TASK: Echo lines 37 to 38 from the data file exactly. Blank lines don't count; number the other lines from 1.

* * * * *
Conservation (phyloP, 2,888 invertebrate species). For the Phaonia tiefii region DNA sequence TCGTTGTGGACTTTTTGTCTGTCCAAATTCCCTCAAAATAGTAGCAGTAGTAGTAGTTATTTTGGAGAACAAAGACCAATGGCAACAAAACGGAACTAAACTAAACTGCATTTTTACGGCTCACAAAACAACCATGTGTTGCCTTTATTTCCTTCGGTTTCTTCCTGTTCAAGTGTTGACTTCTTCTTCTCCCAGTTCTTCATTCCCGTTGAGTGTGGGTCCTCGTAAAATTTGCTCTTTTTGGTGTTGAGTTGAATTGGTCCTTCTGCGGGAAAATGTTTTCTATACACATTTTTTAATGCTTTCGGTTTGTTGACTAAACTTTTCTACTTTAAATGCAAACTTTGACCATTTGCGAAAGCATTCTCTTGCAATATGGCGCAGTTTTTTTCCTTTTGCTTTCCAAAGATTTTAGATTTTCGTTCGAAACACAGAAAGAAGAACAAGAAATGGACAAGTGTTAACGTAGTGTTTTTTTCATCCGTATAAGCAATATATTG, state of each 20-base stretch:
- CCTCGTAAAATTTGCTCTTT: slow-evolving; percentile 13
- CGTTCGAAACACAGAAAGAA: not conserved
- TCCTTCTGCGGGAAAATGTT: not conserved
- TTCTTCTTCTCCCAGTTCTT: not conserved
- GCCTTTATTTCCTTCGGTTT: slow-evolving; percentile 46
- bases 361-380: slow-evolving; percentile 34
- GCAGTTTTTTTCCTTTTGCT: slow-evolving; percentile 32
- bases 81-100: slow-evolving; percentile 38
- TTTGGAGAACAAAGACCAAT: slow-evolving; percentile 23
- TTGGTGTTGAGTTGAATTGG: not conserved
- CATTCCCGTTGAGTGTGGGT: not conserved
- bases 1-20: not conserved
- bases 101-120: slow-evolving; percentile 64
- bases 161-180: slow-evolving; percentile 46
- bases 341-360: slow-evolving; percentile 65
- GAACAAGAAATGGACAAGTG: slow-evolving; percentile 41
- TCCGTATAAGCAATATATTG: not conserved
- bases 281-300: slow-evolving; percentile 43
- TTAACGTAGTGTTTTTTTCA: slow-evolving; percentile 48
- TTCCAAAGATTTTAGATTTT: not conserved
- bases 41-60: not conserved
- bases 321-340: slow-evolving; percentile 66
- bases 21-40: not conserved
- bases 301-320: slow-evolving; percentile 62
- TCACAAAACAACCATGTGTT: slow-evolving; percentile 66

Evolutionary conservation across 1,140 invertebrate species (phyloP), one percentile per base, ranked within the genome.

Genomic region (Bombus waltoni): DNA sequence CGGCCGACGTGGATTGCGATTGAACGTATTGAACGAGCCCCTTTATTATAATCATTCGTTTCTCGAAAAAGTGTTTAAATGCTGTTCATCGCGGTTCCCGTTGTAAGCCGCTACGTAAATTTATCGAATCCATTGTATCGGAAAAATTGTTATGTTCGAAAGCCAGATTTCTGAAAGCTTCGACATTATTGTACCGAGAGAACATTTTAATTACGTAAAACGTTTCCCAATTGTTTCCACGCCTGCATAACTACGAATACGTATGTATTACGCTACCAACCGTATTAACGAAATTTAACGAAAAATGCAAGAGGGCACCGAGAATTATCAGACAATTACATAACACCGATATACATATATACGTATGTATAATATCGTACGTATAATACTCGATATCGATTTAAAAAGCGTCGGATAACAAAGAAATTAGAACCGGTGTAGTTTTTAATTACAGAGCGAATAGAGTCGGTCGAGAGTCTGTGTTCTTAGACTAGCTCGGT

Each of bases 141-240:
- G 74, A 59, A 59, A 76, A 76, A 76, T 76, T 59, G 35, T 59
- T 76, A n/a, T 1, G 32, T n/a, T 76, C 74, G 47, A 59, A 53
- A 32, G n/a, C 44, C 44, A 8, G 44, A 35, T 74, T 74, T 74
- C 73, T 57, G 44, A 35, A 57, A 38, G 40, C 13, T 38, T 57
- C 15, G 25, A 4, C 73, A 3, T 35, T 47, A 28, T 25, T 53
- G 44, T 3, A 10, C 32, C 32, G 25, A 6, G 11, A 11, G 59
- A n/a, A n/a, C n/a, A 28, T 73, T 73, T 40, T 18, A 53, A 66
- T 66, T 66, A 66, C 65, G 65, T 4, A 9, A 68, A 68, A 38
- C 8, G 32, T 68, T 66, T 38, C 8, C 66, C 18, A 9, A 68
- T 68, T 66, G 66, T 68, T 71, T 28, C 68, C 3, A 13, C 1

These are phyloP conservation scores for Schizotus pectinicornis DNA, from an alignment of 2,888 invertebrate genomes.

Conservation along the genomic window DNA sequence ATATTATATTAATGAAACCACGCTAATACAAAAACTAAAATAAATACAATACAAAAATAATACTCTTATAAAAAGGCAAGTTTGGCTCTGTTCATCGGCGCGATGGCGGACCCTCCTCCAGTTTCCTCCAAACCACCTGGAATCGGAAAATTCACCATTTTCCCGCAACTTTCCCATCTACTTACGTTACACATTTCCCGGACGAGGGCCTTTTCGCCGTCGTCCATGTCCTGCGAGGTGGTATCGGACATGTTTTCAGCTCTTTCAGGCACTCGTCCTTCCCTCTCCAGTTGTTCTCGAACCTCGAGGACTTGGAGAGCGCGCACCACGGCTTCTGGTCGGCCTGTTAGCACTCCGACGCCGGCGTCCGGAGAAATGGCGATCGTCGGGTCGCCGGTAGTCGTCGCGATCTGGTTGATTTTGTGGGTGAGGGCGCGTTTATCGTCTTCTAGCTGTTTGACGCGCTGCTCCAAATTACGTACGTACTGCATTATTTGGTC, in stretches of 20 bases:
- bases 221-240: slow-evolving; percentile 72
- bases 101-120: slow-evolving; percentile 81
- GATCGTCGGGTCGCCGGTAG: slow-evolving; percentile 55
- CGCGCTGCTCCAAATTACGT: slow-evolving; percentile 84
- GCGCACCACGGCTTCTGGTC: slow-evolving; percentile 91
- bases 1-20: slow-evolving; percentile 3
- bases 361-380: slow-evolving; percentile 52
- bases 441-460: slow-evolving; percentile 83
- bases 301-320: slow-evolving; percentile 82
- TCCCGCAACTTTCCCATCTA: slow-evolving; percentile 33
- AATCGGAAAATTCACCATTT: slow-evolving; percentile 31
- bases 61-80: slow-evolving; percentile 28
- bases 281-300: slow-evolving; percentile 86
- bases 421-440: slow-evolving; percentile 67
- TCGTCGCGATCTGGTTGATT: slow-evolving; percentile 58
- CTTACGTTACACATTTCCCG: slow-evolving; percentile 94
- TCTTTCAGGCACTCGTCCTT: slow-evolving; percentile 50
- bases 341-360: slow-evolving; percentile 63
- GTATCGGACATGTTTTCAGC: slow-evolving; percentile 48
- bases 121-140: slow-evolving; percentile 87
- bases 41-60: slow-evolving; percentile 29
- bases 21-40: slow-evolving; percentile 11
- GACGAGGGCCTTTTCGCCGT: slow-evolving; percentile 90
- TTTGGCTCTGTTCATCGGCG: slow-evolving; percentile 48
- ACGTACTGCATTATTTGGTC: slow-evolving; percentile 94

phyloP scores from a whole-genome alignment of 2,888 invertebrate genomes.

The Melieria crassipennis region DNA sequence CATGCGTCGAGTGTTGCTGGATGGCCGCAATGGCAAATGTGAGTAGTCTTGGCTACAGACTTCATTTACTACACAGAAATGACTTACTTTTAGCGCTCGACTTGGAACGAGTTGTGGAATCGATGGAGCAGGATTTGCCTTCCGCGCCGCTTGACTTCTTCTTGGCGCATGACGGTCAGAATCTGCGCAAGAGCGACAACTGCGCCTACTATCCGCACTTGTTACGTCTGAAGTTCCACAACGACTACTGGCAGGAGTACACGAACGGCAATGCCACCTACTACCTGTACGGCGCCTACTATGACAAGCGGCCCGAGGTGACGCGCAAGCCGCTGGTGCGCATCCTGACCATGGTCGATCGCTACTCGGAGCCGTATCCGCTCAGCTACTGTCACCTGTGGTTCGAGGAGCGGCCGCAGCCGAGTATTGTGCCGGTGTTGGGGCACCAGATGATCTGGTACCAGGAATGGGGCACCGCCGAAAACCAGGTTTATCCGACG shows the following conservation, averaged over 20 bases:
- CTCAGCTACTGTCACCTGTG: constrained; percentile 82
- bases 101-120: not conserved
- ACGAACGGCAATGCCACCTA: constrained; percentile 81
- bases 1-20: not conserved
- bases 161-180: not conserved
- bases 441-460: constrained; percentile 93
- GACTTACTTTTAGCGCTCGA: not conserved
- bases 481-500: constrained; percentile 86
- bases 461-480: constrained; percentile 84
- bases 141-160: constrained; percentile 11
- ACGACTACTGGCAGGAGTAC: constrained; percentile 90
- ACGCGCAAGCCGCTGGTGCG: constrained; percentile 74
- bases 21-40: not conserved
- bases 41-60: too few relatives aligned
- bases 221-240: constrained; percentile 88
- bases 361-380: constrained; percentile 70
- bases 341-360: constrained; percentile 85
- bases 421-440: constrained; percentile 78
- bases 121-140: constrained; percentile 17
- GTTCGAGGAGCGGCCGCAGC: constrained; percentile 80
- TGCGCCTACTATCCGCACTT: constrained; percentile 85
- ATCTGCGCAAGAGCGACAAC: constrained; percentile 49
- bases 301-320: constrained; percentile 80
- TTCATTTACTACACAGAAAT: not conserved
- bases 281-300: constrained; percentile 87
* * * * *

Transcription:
- T 66, T 66, A 66, C 65, G 65, T 4, A 9, A 68, A 68, A 38
- C 8, G 32, T 68, T 66, T 38, C 8, C 66, C 18, A 9, A 68